York Man Guilty Of Allowing His Home To Be Used As Drug Distribution Site
HARRISBURG – The United States Attorney’s Office for the Middle District of Pennsylvania announced that Frederick Gladfelter, age 46, of York, Pennsylvania, pleaded guilty today before United States District Court Judge John E. Jones, III, to allowing his home to be used as a site for the distribution of heroin and crack cocaine.
According to United States Attorney Bruce D. Brandler, in January 2015, a York City man died after buying and using heroin sold at Gladfelter’s residence.
Co-defendant Dameon Lattimore of New York pled guilty before Judge Jones in May 2016 to a charge of distributing heroin that resulted in death. Sentencing has not yet been scheduled. Co-defendant Yushonda Durant, also of New York, remains a fugitive.
The investigation was conducted by the Drug Enforcement Administration, the York City Police Department and the York County District Attorney’s Office. Prosecution is assigned to Assistant U.S. Attorney William A. Behe.
This case was brought as part of a district wide initiative to combat the nationwide epidemic regarding the use and distribution of heroin. Led by the United States Attorney’s Office, the Heroin Initiative targets heroin traffickers operating in the Middle District of Pennsylvania and is part of a coordinated effort among federal, state and local law enforcement agencies to locate, apprehend, and prosecute individuals who commit heroin related offenses.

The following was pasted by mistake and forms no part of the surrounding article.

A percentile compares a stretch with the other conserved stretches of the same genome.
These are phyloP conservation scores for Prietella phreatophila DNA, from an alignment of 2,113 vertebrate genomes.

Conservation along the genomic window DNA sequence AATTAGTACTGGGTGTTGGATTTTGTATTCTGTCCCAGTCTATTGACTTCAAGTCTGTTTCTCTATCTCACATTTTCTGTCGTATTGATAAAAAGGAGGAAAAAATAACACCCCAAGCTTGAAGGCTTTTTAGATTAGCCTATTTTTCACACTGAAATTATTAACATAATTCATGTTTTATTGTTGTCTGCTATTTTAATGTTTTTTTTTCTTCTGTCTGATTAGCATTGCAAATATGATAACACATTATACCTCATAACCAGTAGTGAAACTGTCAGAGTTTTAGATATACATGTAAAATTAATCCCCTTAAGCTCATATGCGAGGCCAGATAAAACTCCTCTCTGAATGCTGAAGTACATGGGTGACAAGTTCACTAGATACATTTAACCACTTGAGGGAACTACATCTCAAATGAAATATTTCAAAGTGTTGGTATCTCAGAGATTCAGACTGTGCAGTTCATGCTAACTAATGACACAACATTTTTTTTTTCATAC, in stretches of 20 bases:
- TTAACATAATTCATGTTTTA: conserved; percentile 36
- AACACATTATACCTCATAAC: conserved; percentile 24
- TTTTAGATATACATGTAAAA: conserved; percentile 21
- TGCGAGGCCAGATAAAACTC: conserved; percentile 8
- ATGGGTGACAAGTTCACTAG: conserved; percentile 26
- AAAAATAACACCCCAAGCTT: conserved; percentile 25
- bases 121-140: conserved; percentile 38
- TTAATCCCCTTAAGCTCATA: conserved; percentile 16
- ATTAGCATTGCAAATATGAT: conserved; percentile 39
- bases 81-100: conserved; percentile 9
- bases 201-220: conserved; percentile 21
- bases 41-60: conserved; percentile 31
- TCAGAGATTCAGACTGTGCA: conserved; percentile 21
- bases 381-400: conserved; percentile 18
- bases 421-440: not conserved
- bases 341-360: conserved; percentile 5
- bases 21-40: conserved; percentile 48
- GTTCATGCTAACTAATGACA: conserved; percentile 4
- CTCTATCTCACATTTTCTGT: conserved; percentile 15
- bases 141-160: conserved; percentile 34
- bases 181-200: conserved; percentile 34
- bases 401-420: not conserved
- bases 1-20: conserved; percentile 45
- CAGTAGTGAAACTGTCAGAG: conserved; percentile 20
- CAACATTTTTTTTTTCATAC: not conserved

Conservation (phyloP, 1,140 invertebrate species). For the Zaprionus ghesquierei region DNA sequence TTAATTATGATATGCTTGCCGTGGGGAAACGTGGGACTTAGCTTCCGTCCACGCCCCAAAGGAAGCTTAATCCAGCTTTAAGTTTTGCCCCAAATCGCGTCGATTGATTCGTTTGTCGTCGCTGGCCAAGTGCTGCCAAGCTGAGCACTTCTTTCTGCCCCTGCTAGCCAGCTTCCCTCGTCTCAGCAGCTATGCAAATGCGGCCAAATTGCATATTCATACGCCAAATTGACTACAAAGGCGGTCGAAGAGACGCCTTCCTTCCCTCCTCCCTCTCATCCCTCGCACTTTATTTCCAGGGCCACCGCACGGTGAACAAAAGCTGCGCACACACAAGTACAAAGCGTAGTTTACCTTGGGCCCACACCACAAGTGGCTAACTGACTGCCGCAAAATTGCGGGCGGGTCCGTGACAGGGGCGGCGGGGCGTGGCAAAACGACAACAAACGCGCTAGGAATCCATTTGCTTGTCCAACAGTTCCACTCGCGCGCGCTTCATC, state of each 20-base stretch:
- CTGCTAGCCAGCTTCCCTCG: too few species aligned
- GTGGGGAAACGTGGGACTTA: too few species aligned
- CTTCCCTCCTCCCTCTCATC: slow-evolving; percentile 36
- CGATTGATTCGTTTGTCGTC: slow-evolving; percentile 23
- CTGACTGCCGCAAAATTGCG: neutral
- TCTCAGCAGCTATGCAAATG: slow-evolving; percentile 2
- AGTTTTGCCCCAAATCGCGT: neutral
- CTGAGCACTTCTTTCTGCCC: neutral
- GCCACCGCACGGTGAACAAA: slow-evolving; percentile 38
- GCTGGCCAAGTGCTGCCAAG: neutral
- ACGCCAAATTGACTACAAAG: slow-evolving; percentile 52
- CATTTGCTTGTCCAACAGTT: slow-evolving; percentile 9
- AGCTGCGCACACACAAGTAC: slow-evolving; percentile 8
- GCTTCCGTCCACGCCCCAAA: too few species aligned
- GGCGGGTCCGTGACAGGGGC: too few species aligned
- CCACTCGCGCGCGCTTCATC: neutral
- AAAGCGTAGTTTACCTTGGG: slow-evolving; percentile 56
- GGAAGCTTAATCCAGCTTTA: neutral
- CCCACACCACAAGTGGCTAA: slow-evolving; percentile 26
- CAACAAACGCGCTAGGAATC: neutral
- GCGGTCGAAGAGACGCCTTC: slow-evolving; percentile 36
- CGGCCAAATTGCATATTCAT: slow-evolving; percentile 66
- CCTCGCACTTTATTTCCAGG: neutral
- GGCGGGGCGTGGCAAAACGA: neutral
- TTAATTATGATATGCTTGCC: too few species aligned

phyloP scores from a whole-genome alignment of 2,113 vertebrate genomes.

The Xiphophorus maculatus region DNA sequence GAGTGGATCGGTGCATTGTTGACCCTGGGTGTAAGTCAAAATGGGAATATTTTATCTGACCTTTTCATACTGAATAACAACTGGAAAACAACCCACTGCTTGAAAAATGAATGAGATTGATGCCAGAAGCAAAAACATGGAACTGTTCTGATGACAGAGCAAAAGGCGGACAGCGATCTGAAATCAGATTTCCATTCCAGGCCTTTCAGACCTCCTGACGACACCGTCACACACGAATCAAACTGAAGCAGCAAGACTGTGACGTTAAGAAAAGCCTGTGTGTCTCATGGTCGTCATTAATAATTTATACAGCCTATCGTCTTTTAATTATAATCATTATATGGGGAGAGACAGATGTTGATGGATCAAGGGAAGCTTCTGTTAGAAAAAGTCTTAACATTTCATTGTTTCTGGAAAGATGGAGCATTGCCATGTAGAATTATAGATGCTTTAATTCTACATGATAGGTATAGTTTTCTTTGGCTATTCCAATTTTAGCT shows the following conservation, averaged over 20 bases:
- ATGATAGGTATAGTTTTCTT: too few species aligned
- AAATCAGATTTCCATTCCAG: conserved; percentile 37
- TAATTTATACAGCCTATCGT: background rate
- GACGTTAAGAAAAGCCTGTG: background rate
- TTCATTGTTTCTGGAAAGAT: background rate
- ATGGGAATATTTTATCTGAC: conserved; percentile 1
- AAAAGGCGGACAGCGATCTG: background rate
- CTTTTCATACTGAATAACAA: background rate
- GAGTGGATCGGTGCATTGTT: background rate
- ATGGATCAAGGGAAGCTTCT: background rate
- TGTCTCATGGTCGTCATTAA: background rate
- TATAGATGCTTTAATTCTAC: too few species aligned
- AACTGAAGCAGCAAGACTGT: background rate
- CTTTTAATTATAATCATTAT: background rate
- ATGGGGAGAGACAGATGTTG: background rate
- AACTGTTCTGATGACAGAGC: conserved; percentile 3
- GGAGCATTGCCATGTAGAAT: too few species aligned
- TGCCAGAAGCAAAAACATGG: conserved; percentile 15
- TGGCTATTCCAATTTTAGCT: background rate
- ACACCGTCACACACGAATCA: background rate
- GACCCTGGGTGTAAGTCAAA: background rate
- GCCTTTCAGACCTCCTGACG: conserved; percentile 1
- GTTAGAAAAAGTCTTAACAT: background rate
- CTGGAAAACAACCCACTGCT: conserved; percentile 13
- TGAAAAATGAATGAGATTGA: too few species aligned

A sentence following a finding of guilt is imposed by the Judge after consideration of the applicable federal sentencing statutes and the Federal Sentencing Guidelines.
The maximum penalty under federal law for this offense is 20 years’ imprisonment, a term of supervised release following imprisonment, and a fine. Under the Federal Sentencing Guidelines, the Judge is also required to consider and weigh a number of factors, including the nature, circumstances and seriousness of the offense; the history and characteristics of the defendant; and the need to punish the defendant, protect the public and provide for the defendant's educational, vocational and medical needs. For these reasons, the statutory maximum penalty for the offense is not an accurate indicator of the potential sentence for a specific defendant.
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